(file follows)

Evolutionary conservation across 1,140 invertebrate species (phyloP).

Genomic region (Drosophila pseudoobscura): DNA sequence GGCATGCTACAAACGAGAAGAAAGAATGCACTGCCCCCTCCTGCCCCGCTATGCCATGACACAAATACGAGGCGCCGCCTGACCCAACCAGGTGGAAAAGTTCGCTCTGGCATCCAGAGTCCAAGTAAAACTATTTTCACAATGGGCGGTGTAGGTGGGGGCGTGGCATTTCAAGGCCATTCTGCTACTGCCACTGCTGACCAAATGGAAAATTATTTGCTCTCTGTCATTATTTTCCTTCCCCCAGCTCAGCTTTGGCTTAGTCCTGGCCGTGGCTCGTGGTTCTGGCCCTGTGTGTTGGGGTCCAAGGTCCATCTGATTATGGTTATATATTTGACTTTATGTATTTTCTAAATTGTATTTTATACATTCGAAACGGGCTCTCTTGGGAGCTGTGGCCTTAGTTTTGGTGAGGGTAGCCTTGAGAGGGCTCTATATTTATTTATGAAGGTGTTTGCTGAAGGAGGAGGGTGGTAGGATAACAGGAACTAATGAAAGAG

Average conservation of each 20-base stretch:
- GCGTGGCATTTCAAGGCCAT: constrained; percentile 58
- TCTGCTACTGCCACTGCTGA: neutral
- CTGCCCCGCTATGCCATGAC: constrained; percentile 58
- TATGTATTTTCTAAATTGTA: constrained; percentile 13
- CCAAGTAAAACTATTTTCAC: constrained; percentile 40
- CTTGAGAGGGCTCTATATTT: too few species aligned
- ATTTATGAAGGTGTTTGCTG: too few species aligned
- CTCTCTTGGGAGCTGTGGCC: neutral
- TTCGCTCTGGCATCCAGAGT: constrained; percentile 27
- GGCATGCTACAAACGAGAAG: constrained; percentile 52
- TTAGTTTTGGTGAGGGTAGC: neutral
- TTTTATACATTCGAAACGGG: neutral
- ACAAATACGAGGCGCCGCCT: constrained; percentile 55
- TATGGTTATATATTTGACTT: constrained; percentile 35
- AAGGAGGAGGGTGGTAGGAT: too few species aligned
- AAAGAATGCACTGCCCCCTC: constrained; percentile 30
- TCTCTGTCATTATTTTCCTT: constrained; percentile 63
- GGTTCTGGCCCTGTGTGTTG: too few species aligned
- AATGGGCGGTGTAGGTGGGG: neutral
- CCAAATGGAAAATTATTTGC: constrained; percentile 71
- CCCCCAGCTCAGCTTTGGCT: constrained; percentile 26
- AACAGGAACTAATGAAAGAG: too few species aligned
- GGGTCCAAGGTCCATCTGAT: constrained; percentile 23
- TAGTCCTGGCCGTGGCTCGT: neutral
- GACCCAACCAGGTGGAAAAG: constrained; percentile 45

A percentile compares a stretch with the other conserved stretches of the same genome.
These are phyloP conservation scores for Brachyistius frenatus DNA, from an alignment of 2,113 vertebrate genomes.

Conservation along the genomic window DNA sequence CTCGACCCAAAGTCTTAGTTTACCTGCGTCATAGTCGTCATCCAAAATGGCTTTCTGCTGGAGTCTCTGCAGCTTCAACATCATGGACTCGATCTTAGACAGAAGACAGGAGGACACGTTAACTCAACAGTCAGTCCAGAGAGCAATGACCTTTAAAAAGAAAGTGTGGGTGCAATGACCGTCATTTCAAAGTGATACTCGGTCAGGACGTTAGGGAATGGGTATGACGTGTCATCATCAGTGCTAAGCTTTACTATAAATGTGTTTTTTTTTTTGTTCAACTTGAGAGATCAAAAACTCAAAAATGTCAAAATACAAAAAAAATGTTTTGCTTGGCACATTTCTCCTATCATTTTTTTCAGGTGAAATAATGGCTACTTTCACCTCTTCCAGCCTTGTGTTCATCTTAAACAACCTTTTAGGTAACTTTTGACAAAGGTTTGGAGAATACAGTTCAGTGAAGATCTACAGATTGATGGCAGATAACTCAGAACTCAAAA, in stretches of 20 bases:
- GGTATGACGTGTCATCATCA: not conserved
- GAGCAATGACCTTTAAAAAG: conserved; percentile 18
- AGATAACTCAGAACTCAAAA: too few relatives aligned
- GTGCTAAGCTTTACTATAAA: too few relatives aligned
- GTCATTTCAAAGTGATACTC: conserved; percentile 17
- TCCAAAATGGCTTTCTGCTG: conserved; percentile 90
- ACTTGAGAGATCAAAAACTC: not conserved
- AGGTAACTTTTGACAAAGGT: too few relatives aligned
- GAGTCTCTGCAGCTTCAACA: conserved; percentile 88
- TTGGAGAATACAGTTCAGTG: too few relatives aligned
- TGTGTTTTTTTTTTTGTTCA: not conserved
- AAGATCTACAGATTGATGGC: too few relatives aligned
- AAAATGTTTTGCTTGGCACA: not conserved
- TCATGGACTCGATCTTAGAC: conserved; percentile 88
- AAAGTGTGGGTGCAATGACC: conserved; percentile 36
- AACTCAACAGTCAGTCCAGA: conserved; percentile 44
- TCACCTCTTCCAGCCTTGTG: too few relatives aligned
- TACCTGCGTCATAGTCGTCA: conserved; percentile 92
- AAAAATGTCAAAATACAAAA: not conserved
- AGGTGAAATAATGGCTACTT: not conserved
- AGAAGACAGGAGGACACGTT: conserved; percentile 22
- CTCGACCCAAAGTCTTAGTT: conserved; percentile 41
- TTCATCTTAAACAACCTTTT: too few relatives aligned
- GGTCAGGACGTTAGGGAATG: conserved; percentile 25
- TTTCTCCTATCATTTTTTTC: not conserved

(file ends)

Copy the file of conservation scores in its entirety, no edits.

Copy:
Evolutionary conservation across 1,140 invertebrate species (phyloP).

Genomic region (Drosophila pseudoobscura): DNA sequence GGCATGCTACAAACGAGAAGAAAGAATGCACTGCCCCCTCCTGCCCCGCTATGCCATGACACAAATACGAGGCGCCGCCTGACCCAACCAGGTGGAAAAGTTCGCTCTGGCATCCAGAGTCCAAGTAAAACTATTTTCACAATGGGCGGTGTAGGTGGGGGCGTGGCATTTCAAGGCCATTCTGCTACTGCCACTGCTGACCAAATGGAAAATTATTTGCTCTCTGTCATTATTTTCCTTCCCCCAGCTCAGCTTTGGCTTAGTCCTGGCCGTGGCTCGTGGTTCTGGCCCTGTGTGTTGGGGTCCAAGGTCCATCTGATTATGGTTATATATTTGACTTTATGTATTTTCTAAATTGTATTTTATACATTCGAAACGGGCTCTCTTGGGAGCTGTGGCCTTAGTTTTGGTGAGGGTAGCCTTGAGAGGGCTCTATATTTATTTATGAAGGTGTTTGCTGAAGGAGGAGGGTGGTAGGATAACAGGAACTAATGAAAGAG

Average conservation of each 20-base stretch:
- GCGTGGCATTTCAAGGCCAT: constrained; percentile 58
- TCTGCTACTGCCACTGCTGA: neutral
- CTGCCCCGCTATGCCATGAC: constrained; percentile 58
- TATGTATTTTCTAAATTGTA: constrained; percentile 13
- CCAAGTAAAACTATTTTCAC: constrained; percentile 40
- CTTGAGAGGGCTCTATATTT: too few species aligned
- ATTTATGAAGGTGTTTGCTG: too few species aligned
- CTCTCTTGGGAGCTGTGGCC: neutral
- TTCGCTCTGGCATCCAGAGT: constrained; percentile 27
- GGCATGCTACAAACGAGAAG: constrained; percentile 52
- TTAGTTTTGGTGAGGGTAGC: neutral
- TTTTATACATTCGAAACGGG: neutral
- ACAAATACGAGGCGCCGCCT: constrained; percentile 55
- TATGGTTATATATTTGACTT: constrained; percentile 35
- AAGGAGGAGGGTGGTAGGAT: too few species aligned
- AAAGAATGCACTGCCCCCTC: constrained; percentile 30
- TCTCTGTCATTATTTTCCTT: constrained; percentile 63
- GGTTCTGGCCCTGTGTGTTG: too few species aligned
- AATGGGCGGTGTAGGTGGGG: neutral
- CCAAATGGAAAATTATTTGC: constrained; percentile 71
- CCCCCAGCTCAGCTTTGGCT: constrained; percentile 26
- AACAGGAACTAATGAAAGAG: too few species aligned
- GGGTCCAAGGTCCATCTGAT: constrained; percentile 23
- TAGTCCTGGCCGTGGCTCGT: neutral
- GACCCAACCAGGTGGAAAAG: constrained; percentile 45

A percentile compares a stretch with the other conserved stretches of the same genome.
These are phyloP conservation scores for Brachyistius frenatus DNA, from an alignment of 2,113 vertebrate genomes.

Conservation along the genomic window DNA sequence CTCGACCCAAAGTCTTAGTTTACCTGCGTCATAGTCGTCATCCAAAATGGCTTTCTGCTGGAGTCTCTGCAGCTTCAACATCATGGACTCGATCTTAGACAGAAGACAGGAGGACACGTTAACTCAACAGTCAGTCCAGAGAGCAATGACCTTTAAAAAGAAAGTGTGGGTGCAATGACCGTCATTTCAAAGTGATACTCGGTCAGGACGTTAGGGAATGGGTATGACGTGTCATCATCAGTGCTAAGCTTTACTATAAATGTGTTTTTTTTTTTGTTCAACTTGAGAGATCAAAAACTCAAAAATGTCAAAATACAAAAAAAATGTTTTGCTTGGCACATTTCTCCTATCATTTTTTTCAGGTGAAATAATGGCTACTTTCACCTCTTCCAGCCTTGTGTTCATCTTAAACAACCTTTTAGGTAACTTTTGACAAAGGTTTGGAGAATACAGTTCAGTGAAGATCTACAGATTGATGGCAGATAACTCAGAACTCAAAA, in stretches of 20 bases:
- GGTATGACGTGTCATCATCA: not conserved
- GAGCAATGACCTTTAAAAAG: conserved; percentile 18
- AGATAACTCAGAACTCAAAA: too few relatives aligned
- GTGCTAAGCTTTACTATAAA: too few relatives aligned
- GTCATTTCAAAGTGATACTC: conserved; percentile 17
- TCCAAAATGGCTTTCTGCTG: conserved; percentile 90
- ACTTGAGAGATCAAAAACTC: not conserved
- AGGTAACTTTTGACAAAGGT: too few relatives aligned
- GAGTCTCTGCAGCTTCAACA: conserved; percentile 88
- TTGGAGAATACAGTTCAGTG: too few relatives aligned
- TGTGTTTTTTTTTTTGTTCA: not conserved
- AAGATCTACAGATTGATGGC: too few relatives aligned
- AAAATGTTTTGCTTGGCACA: not conserved
- TCATGGACTCGATCTTAGAC: conserved; percentile 88
- AAAGTGTGGGTGCAATGACC: conserved; percentile 36
- AACTCAACAGTCAGTCCAGA: conserved; percentile 44
- TCACCTCTTCCAGCCTTGTG: too few relatives aligned
- TACCTGCGTCATAGTCGTCA: conserved; percentile 92
- AAAAATGTCAAAATACAAAA: not conserved
- AGGTGAAATAATGGCTACTT: not conserved
- AGAAGACAGGAGGACACGTT: conserved; percentile 22
- CTCGACCCAAAGTCTTAGTT: conserved; percentile 41
- TTCATCTTAAACAACCTTTT: too few relatives aligned
- GGTCAGGACGTTAGGGAATG: conserved; percentile 25
- TTTCTCCTATCATTTTTTTC: not conserved